We continue to be cautious about the prospects for 2011. We believe that both lumber and log demand will be slightly improved from 2010, largely driven by increased demand in Asia. It is our expectation that a recovery in selling prices back to trend levels will not occur until at least 2012.
In 2010 we continued to participate in the rapid growth of China as a log and lumber destination and 2011 shows no signs of that growth slowing. While the demand for wood products in China has been primarily generated by concrete forming needs, new approvals for wood home construction resulting from the rapid growth in urbanization are expected to increase demand for higher value wood products. From a volume perspective, we expect China to be our largest market in 2011.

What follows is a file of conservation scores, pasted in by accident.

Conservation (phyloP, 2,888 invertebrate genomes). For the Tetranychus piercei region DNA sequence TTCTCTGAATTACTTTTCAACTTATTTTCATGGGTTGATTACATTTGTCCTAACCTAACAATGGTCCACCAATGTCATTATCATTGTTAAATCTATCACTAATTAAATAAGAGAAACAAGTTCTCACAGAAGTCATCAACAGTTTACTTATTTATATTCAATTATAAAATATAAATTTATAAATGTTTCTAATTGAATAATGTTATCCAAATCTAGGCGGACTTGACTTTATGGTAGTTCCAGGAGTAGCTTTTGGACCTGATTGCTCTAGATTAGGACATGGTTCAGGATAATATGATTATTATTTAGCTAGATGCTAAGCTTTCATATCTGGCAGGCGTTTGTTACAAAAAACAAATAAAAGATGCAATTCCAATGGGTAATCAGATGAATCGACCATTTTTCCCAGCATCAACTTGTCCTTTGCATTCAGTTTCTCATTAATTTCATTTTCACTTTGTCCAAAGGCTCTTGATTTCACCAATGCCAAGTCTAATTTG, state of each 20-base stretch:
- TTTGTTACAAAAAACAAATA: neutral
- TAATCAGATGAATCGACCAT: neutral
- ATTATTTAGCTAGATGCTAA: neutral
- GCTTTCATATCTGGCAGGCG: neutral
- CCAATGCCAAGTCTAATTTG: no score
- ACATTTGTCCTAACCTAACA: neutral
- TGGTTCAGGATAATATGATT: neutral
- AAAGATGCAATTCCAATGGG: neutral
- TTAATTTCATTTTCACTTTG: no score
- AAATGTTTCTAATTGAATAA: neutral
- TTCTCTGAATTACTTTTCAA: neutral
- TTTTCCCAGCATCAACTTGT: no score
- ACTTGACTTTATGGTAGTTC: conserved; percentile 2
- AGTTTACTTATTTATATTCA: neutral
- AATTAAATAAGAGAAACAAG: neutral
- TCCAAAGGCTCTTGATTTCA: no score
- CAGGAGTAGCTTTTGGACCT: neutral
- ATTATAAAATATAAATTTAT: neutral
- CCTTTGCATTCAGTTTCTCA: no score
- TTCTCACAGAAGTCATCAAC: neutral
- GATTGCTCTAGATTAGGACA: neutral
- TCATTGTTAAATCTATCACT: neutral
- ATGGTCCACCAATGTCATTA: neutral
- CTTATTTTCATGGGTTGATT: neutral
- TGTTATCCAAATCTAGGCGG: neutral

Japan began its recovery from the impact of the economic crisis; housing starts in Japan were up 3% in 2010, however our sales into this high value market grew by 27%. Forecasters are expecting this trend in housing to continue.
Niche markets, such as Australia and Europe, stabilized in 2010. These markets remain good consumers of the higher quality component of our fibre basket. As their economies improve we expect to see increased sales volumes in 2011.
The housing market in North America is improving, but we believe that it will take several more years before it returns. With the high unemployment and significant foreclosure rates, 2011 housing starts in the United States are not expected to improve much from 2010 levels. For the commodity segment of our business we are prepared to re-enter the US market when price levels become competitive with other world market levels.
Improved Balance Sheet